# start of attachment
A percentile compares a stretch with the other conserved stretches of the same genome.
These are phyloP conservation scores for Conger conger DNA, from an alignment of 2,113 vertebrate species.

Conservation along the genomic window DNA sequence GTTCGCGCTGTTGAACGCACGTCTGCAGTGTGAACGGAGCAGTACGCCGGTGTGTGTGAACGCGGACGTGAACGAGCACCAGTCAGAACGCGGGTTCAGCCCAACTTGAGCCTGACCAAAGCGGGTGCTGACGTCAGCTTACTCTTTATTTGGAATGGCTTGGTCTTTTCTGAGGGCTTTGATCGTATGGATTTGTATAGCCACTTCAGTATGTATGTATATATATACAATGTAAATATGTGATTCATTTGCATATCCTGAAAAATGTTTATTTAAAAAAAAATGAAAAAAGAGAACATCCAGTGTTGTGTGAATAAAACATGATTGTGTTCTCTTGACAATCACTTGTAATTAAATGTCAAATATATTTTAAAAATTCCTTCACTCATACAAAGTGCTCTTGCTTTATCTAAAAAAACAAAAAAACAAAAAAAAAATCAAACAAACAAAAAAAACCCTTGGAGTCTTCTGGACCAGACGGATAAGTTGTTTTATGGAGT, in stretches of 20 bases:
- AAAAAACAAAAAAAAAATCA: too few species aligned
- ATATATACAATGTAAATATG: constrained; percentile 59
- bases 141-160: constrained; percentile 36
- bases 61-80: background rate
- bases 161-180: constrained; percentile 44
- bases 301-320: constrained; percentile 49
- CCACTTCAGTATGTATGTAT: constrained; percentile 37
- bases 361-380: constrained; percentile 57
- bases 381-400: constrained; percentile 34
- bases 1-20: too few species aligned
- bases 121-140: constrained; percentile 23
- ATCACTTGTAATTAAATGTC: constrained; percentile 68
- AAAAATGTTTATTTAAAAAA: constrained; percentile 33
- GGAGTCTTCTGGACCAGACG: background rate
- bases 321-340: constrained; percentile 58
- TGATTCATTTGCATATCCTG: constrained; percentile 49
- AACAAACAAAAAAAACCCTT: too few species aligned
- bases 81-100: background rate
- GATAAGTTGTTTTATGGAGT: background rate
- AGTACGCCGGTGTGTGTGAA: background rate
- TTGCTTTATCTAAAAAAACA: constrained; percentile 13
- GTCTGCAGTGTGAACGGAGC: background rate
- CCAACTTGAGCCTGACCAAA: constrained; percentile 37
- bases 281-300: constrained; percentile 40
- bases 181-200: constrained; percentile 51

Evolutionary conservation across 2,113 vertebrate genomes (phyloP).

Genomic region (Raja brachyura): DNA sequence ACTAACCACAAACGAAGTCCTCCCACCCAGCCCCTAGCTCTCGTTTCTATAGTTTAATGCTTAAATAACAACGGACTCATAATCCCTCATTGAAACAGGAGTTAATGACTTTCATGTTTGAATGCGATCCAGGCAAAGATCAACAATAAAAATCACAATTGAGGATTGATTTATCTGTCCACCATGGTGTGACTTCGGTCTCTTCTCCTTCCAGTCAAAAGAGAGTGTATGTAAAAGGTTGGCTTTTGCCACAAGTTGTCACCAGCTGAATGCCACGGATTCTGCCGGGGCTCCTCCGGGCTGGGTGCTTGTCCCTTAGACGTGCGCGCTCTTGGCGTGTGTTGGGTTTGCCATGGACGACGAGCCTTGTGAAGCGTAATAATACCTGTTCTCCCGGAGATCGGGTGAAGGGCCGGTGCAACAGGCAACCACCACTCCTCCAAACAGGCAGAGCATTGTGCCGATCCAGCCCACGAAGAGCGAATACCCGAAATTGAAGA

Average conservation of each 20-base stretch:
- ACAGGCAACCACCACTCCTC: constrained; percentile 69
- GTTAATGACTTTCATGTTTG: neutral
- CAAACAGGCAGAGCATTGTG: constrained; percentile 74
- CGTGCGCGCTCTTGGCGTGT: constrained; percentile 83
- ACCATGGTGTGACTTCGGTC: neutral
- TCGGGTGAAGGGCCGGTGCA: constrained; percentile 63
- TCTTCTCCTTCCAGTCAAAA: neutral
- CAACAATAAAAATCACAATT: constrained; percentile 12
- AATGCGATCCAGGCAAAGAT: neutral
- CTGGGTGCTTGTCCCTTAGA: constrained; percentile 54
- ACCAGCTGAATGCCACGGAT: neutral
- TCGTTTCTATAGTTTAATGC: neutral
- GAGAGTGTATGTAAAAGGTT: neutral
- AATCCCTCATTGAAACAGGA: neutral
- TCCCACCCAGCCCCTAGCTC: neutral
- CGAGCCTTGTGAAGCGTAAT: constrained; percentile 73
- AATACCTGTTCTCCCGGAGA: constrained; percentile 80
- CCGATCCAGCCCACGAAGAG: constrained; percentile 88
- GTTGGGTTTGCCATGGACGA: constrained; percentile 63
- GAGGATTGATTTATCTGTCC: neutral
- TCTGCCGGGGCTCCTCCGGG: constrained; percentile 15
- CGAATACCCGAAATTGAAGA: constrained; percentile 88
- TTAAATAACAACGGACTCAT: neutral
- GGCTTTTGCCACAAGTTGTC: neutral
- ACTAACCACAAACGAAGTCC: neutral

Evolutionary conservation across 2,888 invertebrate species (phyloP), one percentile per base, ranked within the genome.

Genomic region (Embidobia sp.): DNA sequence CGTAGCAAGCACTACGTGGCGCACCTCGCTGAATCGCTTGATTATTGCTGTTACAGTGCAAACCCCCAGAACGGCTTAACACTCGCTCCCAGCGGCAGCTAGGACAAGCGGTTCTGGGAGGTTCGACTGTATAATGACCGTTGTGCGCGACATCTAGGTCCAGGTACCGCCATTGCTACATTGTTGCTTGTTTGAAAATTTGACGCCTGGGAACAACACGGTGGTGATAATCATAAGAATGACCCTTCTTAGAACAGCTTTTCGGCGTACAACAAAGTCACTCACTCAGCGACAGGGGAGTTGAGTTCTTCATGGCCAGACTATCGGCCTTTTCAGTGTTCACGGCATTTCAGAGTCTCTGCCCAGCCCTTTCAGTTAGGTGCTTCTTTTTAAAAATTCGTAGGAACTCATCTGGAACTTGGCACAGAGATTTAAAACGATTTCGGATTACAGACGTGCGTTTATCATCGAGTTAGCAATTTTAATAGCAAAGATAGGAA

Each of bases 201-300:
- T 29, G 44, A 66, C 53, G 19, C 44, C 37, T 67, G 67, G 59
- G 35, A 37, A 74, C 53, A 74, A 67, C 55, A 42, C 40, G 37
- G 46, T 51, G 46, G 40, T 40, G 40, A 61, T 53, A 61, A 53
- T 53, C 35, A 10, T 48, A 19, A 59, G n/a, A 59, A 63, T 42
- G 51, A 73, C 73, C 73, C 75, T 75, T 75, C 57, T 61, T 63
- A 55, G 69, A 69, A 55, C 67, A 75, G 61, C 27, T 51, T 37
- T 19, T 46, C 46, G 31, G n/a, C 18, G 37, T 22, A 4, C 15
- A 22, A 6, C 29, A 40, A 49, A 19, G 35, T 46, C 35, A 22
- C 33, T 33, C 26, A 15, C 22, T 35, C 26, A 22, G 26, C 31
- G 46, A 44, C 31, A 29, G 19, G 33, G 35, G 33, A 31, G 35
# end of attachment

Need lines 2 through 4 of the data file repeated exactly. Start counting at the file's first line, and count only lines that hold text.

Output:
These are phyloP conservation scores for Conger conger DNA, from an alignment of 2,113 vertebrate species.

Conservation along the genomic window DNA sequence GTTCGCGCTGTTGAACGCACGTCTGCAGTGTGAACGGAGCAGTACGCCGGTGTGTGTGAACGCGGACGTGAACGAGCACCAGTCAGAACGCGGGTTCAGCCCAACTTGAGCCTGACCAAAGCGGGTGCTGACGTCAGCTTACTCTTTATTTGGAATGGCTTGGTCTTTTCTGAGGGCTTTGATCGTATGGATTTGTATAGCCACTTCAGTATGTATGTATATATATACAATGTAAATATGTGATTCATTTGCATATCCTGAAAAATGTTTATTTAAAAAAAAATGAAAAAAGAGAACATCCAGTGTTGTGTGAATAAAACATGATTGTGTTCTCTTGACAATCACTTGTAATTAAATGTCAAATATATTTTAAAAATTCCTTCACTCATACAAAGTGCTCTTGCTTTATCTAAAAAAACAAAAAAACAAAAAAAAAATCAAACAAACAAAAAAAACCCTTGGAGTCTTCTGGACCAGACGGATAAGTTGTTTTATGGAGT, in stretches of 20 bases:
- AAAAAACAAAAAAAAAATCA: too few species aligned